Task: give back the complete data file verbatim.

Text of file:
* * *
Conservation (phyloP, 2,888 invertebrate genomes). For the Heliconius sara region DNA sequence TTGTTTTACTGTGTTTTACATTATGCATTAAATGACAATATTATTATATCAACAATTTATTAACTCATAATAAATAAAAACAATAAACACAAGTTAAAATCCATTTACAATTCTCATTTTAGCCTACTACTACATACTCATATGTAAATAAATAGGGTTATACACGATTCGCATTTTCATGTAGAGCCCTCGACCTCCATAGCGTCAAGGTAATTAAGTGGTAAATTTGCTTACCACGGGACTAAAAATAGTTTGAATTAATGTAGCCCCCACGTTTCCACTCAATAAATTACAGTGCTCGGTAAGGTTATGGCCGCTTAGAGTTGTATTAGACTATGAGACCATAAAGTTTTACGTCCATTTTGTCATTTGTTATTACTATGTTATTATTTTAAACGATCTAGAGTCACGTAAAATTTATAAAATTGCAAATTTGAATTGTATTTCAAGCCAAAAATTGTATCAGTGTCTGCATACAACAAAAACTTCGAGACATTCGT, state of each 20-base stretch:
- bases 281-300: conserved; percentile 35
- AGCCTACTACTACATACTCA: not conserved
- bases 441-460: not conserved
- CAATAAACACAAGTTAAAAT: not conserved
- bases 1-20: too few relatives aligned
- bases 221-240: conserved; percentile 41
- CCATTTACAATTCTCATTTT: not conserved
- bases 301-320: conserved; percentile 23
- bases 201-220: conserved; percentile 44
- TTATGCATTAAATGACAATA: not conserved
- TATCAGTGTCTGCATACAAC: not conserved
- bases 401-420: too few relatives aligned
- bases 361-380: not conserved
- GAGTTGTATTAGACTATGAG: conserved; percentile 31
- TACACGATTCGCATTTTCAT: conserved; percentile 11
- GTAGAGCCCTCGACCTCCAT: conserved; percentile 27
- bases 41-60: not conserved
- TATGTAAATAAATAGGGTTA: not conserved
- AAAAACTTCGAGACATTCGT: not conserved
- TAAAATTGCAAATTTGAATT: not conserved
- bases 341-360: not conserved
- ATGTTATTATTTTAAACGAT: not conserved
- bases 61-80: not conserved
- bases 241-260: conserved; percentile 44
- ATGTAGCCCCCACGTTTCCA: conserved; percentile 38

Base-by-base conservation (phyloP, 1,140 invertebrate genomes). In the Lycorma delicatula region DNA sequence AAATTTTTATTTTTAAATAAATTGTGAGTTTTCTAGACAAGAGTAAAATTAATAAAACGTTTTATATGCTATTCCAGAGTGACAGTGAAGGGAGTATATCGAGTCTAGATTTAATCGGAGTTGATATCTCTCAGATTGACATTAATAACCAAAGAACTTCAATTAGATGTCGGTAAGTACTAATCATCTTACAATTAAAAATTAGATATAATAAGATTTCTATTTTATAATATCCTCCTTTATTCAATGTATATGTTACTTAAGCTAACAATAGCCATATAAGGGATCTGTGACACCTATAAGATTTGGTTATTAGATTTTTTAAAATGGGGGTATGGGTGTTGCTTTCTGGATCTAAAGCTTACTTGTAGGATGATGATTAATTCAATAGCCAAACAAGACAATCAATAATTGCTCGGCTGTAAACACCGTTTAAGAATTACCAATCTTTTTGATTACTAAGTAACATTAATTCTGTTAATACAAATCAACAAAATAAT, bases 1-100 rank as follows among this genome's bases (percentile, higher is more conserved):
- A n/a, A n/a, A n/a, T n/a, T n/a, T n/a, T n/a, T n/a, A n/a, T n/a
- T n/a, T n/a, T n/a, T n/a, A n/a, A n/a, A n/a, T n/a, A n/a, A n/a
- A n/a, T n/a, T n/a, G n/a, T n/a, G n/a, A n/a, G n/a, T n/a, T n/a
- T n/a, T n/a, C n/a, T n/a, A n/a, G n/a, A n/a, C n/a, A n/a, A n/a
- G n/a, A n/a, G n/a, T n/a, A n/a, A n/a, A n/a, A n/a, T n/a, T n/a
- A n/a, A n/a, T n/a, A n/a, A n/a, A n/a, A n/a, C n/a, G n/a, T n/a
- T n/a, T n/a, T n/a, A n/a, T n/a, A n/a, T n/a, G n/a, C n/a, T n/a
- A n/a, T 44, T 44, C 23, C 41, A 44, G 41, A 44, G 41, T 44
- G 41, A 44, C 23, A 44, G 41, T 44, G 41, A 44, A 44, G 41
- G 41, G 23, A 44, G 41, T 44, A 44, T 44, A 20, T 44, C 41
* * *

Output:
Conservation (phyloP, 2,888 invertebrate genomes). For the Heliconius sara region DNA sequence TTGTTTTACTGTGTTTTACATTATGCATTAAATGACAATATTATTATATCAACAATTTATTAACTCATAATAAATAAAAACAATAAACACAAGTTAAAATCCATTTACAATTCTCATTTTAGCCTACTACTACATACTCATATGTAAATAAATAGGGTTATACACGATTCGCATTTTCATGTAGAGCCCTCGACCTCCATAGCGTCAAGGTAATTAAGTGGTAAATTTGCTTACCACGGGACTAAAAATAGTTTGAATTAATGTAGCCCCCACGTTTCCACTCAATAAATTACAGTGCTCGGTAAGGTTATGGCCGCTTAGAGTTGTATTAGACTATGAGACCATAAAGTTTTACGTCCATTTTGTCATTTGTTATTACTATGTTATTATTTTAAACGATCTAGAGTCACGTAAAATTTATAAAATTGCAAATTTGAATTGTATTTCAAGCCAAAAATTGTATCAGTGTCTGCATACAACAAAAACTTCGAGACATTCGT, state of each 20-base stretch:
- bases 281-300: conserved; percentile 35
- AGCCTACTACTACATACTCA: not conserved
- bases 441-460: not conserved
- CAATAAACACAAGTTAAAAT: not conserved
- bases 1-20: too few relatives aligned
- bases 221-240: conserved; percentile 41
- CCATTTACAATTCTCATTTT: not conserved
- bases 301-320: conserved; percentile 23
- bases 201-220: conserved; percentile 44
- TTATGCATTAAATGACAATA: not conserved
- TATCAGTGTCTGCATACAAC: not conserved
- bases 401-420: too few relatives aligned
- bases 361-380: not conserved
- GAGTTGTATTAGACTATGAG: conserved; percentile 31
- TACACGATTCGCATTTTCAT: conserved; percentile 11
- GTAGAGCCCTCGACCTCCAT: conserved; percentile 27
- bases 41-60: not conserved
- TATGTAAATAAATAGGGTTA: not conserved
- AAAAACTTCGAGACATTCGT: not conserved
- TAAAATTGCAAATTTGAATT: not conserved
- bases 341-360: not conserved
- ATGTTATTATTTTAAACGAT: not conserved
- bases 61-80: not conserved
- bases 241-260: conserved; percentile 44
- ATGTAGCCCCCACGTTTCCA: conserved; percentile 38

Base-by-base conservation (phyloP, 1,140 invertebrate genomes). In the Lycorma delicatula region DNA sequence AAATTTTTATTTTTAAATAAATTGTGAGTTTTCTAGACAAGAGTAAAATTAATAAAACGTTTTATATGCTATTCCAGAGTGACAGTGAAGGGAGTATATCGAGTCTAGATTTAATCGGAGTTGATATCTCTCAGATTGACATTAATAACCAAAGAACTTCAATTAGATGTCGGTAAGTACTAATCATCTTACAATTAAAAATTAGATATAATAAGATTTCTATTTTATAATATCCTCCTTTATTCAATGTATATGTTACTTAAGCTAACAATAGCCATATAAGGGATCTGTGACACCTATAAGATTTGGTTATTAGATTTTTTAAAATGGGGGTATGGGTGTTGCTTTCTGGATCTAAAGCTTACTTGTAGGATGATGATTAATTCAATAGCCAAACAAGACAATCAATAATTGCTCGGCTGTAAACACCGTTTAAGAATTACCAATCTTTTTGATTACTAAGTAACATTAATTCTGTTAATACAAATCAACAAAATAAT, bases 1-100 rank as follows among this genome's bases (percentile, higher is more conserved):
- A n/a, A n/a, A n/a, T n/a, T n/a, T n/a, T n/a, T n/a, A n/a, T n/a
- T n/a, T n/a, T n/a, T n/a, A n/a, A n/a, A n/a, T n/a, A n/a, A n/a
- A n/a, T n/a, T n/a, G n/a, T n/a, G n/a, A n/a, G n/a, T n/a, T n/a
- T n/a, T n/a, C n/a, T n/a, A n/a, G n/a, A n/a, C n/a, A n/a, A n/a
- G n/a, A n/a, G n/a, T n/a, A n/a, A n/a, A n/a, A n/a, T n/a, T n/a
- A n/a, A n/a, T n/a, A n/a, A n/a, A n/a, A n/a, C n/a, G n/a, T n/a
- T n/a, T n/a, T n/a, A n/a, T n/a, A n/a, T n/a, G n/a, C n/a, T n/a
- A n/a, T 44, T 44, C 23, C 41, A 44, G 41, A 44, G 41, T 44
- G 41, A 44, C 23, A 44, G 41, T 44, G 41, A 44, A 44, G 41
- G 41, G 23, A 44, G 41, T 44, A 44, T 44, A 20, T 44, C 41